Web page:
From Jim Collins (who surprisingly enough was probably the highlight for me) -
Greatness is not a function of your circumstances; or good luck; it is a function of a choice and discipline.
Within every organization or company that is great…you will find a culture of discipline.
The greatest CEO’s from the greatest companies in history had one distinctive characteristic that separate them from other leaders. The trait is humility.
· If it is about you…you will not build something great. And only you know if you are all about you.
· If you make your church dependent on your powerful personality…you are being irresponsible.
Tuesday, October 7, 2008
Monday, October 6, 2008
The temptation then, is to skip from Genesis three to the Gospels or Romans three. We need, however, to see the plot move from creation and fall to redemption. The story of the Bible is creation, fall, and then covenant community – page after page of community – as the context in which our wonderful redemption takes place.
If reading the Bible as Story teaches us one think, it teaches us that it is the otherness with others that most concerns God. Because we in the West are obsessed with our individual relationship with God, we like to read the Bible as morsels of blessing and promise. But reading the Bible as Story opens up a need so deep we sometimes aren’t aware we need it: oneness with others.
After the flood, God forms a covenanted community – a community in which they are to find oneness with God, with self, with others and with the world. This covenanted community will shape the rest of the Bible. Oneness cannot be achieved just between God and self. The way God works redemption in this world is through his covenanted community – first
Otherness Gets the Last Word
Here’s the massive problem in the Story: God’s people don’t get the job done. Something is terribly wrong with God’s covenanted people. Woven into this story is a deep thread of failure that creates otherness. Deep within the fabric of this story is that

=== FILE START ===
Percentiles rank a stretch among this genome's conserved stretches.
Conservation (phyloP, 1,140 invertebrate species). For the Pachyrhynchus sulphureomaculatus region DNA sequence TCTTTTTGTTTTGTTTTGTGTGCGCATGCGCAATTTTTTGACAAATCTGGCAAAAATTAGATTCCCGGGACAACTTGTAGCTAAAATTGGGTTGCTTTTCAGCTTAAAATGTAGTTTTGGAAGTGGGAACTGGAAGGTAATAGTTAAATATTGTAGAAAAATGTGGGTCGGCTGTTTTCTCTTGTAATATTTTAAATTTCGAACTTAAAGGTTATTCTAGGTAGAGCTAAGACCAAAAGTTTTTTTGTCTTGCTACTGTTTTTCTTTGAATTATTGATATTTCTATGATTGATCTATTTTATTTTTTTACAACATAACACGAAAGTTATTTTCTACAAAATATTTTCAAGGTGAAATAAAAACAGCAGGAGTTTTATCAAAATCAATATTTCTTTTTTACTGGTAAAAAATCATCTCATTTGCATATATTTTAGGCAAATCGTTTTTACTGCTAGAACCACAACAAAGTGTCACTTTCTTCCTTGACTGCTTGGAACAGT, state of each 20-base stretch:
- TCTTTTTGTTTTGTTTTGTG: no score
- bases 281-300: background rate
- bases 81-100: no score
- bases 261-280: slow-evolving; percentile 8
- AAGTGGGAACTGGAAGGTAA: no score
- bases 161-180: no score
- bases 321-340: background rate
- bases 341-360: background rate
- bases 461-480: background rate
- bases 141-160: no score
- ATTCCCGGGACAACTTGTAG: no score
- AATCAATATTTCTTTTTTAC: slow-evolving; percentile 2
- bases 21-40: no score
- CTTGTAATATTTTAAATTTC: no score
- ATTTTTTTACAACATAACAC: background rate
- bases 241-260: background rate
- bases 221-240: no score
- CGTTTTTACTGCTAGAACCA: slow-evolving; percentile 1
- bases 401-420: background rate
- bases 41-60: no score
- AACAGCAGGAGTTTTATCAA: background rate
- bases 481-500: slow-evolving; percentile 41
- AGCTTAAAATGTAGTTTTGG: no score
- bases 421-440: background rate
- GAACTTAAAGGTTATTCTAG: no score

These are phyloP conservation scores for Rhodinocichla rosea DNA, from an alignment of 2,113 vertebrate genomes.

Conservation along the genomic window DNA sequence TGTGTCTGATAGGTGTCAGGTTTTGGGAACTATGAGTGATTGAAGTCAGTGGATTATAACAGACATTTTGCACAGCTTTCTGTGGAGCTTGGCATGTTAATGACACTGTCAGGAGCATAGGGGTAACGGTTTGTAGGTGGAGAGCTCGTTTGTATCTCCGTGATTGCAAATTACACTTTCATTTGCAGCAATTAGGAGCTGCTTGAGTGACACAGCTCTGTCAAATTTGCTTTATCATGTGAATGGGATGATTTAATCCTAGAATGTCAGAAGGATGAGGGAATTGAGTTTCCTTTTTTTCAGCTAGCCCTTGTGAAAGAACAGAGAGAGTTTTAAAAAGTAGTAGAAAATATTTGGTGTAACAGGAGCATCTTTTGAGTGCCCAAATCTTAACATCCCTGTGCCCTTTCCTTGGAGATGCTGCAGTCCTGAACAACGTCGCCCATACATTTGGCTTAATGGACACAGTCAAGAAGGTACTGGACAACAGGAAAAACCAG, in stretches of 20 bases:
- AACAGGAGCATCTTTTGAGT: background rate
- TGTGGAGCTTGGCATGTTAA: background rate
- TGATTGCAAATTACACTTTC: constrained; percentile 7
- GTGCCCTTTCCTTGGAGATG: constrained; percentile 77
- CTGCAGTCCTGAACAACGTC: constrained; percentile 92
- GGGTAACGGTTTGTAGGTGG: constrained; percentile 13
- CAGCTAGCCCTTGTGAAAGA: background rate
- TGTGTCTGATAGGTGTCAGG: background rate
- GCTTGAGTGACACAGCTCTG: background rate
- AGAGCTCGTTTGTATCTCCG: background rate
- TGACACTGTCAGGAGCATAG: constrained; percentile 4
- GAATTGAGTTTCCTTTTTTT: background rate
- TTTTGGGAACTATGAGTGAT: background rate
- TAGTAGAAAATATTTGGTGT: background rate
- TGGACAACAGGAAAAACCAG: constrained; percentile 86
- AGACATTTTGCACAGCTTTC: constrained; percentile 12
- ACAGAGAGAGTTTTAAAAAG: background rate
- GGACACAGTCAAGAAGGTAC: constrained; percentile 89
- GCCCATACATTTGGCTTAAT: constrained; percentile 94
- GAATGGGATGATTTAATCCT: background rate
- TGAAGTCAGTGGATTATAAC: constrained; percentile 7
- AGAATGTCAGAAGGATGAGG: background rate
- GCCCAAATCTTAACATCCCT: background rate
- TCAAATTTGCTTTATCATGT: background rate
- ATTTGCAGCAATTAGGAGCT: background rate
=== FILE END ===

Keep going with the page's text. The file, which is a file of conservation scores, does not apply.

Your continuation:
Christ, the Perfect Eikon: Oneness Restored
The Bible’s story has a plot headed in the direction of a person. And that same story is headed in the direction of a community “in” that person.
Everything God designed for Eikons is actually lived out by Jesus. Everything Eikons are to do comes by being “in Christ” or by becoming “one” with Jesus Christ. God accomplishes four things in Christ, each of which contributes to the restoration of oneness.
Incarnation – this is where he becomes one with us. He is the Oneness Story in one person.
Death – Humans are guilty before God according to Genesis 3; the punishment for that guilt is death. Otherness leads to death (“you must not touch it, or you will die”). The problem is to resolve death. Because God’s intent is to make the Eikons what he designed them to be, God (in the person of Jesus Christ) takes on our death – our punishment for sin – so that we don’t have to die.
Jesus dies with us – he dies our death and we die with him.
Jesus dies instead of us – that final death is taken on board by him and we don’t have to die that final death.
Jesus dies for us – by assuming our death, we are forgiven of our sin.
But forgiveness is only the beginning of restoring us to oneness.
Resurrection – Forgiveness is not enough, the Eikons need life. Jesus is raised for us. By becoming one with the Resurrected One through faith, we are raised to new life. Why? So that we might stand up and walk again as Eikons are designed to live – with God, with self, with others, and with the world.
Pentecost – Here is where the power to create oneness is given, God sends his power in the form of the Holy Spirit. When we read Acts 2 (esp. verses 42-47) we see the gift of the Spirit is not tongues speaking but community formation. As we are reconciled to God through Christ, this leads to oneness (reconciliation) with others in this world (see 2 Cor. 5.18).
Consummation: Oneness Forever
Jesus’ first work stands now as partial redemption. The fullness of that work, complete union and perfect oneness will be consummated only when Christ returns again to establish the new heavens and the new earth. When that happens, Mr. and Mrs. Eikon will bask in the glory of union with God, where they will themselves be so radiant as to draw attention to God’s oneness as the origin of it all.
Friday, October 3, 2008
How Does the Bible Work?
Saying the Bible is Story is not saying it is fiction. We say the Bible is Story because if we read it from beginning to end, we discover that it has three features: it has a plot (creation to consummation), it has characters (God – Father, Son and Spirit – and God’s people and the creation around them), and it also has many authors who together tell the story.
Scot imagines that each of the authors of the Bible has a way of telling the Story. But before they are given permission, Jesus gives them some instructions in the form of a plot to which they are to conform their story.